In a historical blink, Lindsey says, humanity has moved from lives rooted in a remembered past to lives focused on an imagined future. This future orientation favors the intellectually nimble. “Who gets ahead, who struggles to keep up, and who gets left behind are now determined primarily by how people cope with the mental challenges of complexity.” And coping skills are incubated in families.
Today, the dominant distinction defining socioeconomic class is between those with and without college degrees. Graduates earn 70 percent more than those with only high school diplomas. In 1980, the difference was just 30 percent.
Soon the crucial distinction will be between those with meaningful and those with worthless college degrees. Many colleges are becoming less demanding as they become more expensive: They rake in money — much of it from government-subsidized tuition grants — by taking in many marginally qualified students who are motivated only to acquire a credential, and who learn little.
Lindsey reports that in 1961, full-time college students reported studying 25 hours a week on average; by 2003, average studying time had fallen to 13 hours. Half of today's students take no courses requiring more than 20 pages of writing in a semester. Given the role of practice in developing expertise, “the conclusion that college students are learning less than they used to seems unavoidable.” Small wonder those with college degrees occupying jobs that do not require a high school diploma include 1.4 million retail salespeople and cashiers, half a million waiters, bartenders and janitors, and many more.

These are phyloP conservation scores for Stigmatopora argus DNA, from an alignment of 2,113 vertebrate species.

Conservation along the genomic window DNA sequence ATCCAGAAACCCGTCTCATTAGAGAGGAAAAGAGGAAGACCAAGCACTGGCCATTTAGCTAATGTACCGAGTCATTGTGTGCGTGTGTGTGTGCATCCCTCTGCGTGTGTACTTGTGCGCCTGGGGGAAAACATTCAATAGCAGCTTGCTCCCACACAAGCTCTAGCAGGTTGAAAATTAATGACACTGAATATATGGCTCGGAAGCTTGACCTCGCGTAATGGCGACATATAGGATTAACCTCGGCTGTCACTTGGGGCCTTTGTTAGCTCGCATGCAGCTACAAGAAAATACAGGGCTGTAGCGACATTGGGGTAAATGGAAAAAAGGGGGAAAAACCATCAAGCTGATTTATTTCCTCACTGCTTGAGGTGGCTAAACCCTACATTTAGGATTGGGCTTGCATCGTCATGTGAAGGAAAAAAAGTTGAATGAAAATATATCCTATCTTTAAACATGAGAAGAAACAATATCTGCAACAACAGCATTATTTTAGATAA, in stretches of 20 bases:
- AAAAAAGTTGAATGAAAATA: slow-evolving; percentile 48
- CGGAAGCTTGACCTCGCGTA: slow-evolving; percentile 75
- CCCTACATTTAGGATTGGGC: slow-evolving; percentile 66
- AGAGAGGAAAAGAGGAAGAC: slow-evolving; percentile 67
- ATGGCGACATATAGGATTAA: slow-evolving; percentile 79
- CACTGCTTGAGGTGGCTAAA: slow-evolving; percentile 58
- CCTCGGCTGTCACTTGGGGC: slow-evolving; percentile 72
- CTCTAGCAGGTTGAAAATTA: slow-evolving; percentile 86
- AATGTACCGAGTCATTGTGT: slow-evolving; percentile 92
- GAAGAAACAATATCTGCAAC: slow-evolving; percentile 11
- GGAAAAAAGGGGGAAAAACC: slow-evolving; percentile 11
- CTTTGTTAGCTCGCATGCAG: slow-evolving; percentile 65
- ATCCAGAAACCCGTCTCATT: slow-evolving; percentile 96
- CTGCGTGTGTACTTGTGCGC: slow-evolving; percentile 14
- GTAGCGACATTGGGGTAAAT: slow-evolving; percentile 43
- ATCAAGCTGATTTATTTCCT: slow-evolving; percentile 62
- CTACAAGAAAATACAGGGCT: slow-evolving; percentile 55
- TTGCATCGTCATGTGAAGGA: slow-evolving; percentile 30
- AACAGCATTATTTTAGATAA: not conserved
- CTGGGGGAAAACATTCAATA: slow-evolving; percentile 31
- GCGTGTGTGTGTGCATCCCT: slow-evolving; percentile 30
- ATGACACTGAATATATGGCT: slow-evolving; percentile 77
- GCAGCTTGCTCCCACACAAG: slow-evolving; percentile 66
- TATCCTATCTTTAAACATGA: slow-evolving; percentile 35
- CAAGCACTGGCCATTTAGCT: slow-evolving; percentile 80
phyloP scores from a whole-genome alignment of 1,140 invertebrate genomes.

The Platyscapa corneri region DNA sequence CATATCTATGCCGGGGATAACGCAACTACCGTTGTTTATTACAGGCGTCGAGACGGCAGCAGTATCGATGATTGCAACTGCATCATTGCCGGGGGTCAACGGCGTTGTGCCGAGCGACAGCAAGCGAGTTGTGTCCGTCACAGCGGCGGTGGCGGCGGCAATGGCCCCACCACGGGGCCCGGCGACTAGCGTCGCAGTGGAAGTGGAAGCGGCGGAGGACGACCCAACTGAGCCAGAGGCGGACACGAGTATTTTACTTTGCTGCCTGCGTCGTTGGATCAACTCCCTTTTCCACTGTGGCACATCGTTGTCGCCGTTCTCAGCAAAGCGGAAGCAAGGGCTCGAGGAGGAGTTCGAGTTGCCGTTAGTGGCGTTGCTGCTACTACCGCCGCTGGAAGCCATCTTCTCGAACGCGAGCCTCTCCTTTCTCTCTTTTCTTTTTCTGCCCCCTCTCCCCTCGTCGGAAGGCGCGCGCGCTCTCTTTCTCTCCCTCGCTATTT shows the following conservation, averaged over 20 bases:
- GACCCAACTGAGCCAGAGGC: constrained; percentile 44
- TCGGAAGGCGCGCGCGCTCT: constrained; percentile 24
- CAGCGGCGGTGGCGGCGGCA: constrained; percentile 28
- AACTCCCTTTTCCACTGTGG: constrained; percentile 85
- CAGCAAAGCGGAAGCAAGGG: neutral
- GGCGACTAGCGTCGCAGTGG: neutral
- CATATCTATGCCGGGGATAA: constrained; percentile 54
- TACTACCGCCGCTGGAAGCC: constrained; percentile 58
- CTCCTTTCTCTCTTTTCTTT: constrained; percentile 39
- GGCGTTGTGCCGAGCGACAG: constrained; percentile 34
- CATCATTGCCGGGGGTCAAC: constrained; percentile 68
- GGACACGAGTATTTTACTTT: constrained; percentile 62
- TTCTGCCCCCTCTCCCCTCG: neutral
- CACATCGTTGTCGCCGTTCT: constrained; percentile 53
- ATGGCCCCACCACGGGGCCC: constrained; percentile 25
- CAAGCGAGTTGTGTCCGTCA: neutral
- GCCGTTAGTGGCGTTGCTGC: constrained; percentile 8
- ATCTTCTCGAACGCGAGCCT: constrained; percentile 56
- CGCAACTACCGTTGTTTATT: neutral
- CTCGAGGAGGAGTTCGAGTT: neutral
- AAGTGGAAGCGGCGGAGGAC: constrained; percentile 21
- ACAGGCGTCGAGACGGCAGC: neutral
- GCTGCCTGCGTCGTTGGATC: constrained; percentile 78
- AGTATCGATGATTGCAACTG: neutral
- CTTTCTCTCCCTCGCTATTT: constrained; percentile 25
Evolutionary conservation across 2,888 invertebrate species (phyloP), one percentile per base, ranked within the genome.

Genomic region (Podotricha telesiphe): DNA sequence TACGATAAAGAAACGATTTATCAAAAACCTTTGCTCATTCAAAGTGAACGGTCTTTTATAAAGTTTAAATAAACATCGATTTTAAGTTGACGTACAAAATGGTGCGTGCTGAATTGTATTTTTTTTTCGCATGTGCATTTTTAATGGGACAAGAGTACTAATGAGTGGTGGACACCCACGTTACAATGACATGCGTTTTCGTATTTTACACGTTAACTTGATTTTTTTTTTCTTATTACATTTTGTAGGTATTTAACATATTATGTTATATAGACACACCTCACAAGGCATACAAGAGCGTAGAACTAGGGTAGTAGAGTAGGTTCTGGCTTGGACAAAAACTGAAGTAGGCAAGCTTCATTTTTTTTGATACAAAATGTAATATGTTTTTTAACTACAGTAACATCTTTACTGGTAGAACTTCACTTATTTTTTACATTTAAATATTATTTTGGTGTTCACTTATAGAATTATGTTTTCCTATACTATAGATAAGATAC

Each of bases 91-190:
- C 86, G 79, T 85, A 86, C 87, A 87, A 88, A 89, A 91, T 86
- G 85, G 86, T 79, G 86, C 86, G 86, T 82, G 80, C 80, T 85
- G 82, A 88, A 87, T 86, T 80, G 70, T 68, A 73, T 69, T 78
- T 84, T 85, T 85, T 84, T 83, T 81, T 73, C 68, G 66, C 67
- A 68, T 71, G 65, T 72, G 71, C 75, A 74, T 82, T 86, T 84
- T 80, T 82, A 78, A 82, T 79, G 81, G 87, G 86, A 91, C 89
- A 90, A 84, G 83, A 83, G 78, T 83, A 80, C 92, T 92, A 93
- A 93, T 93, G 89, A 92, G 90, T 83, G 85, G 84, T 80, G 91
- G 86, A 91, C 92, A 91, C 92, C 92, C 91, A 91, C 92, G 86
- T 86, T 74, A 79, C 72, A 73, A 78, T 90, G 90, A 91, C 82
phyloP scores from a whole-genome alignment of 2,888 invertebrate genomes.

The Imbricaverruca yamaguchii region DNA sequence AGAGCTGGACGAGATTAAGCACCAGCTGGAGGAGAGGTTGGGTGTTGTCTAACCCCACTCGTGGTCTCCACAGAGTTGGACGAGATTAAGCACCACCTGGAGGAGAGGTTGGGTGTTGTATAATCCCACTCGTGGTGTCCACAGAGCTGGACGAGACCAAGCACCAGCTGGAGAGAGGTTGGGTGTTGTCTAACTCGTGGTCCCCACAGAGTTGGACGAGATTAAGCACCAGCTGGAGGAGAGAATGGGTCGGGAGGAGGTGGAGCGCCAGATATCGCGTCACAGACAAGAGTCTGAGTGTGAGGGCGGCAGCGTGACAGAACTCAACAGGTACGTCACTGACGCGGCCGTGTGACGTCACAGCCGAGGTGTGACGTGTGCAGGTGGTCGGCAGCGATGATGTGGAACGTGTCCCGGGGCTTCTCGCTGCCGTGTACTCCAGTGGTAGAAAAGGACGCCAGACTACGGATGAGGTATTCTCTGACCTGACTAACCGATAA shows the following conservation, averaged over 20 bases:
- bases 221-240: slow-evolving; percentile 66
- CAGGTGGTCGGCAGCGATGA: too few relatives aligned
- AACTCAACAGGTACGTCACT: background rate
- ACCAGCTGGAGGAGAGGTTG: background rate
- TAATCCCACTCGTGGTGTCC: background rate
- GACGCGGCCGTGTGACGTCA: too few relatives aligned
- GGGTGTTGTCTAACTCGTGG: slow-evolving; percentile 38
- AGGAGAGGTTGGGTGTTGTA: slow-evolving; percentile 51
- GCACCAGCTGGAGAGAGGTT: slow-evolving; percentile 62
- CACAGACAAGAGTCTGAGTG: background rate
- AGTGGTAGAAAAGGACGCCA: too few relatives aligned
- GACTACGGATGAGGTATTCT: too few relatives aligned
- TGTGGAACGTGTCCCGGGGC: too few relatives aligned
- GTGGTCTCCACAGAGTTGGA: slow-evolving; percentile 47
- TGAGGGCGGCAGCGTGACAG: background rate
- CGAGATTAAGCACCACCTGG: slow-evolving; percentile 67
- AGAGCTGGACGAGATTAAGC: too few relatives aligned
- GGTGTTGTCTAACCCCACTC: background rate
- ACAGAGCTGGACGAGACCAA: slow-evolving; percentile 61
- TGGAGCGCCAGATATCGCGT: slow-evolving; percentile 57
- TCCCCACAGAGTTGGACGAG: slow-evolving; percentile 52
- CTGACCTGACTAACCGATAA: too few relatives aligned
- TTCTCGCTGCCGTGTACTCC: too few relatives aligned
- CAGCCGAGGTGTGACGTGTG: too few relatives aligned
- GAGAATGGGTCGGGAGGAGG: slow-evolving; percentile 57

“Most American kids,” Lindsey concludes, “are now raised in an environment that is arguably less favorable for developing human capital than that in which their parents were raised.” America's limited-government project is at risk because the nation's foundational faith in individualism cannot survive unless upward mobility is a fact.
George Will's email address is firstname.lastname@example.org.
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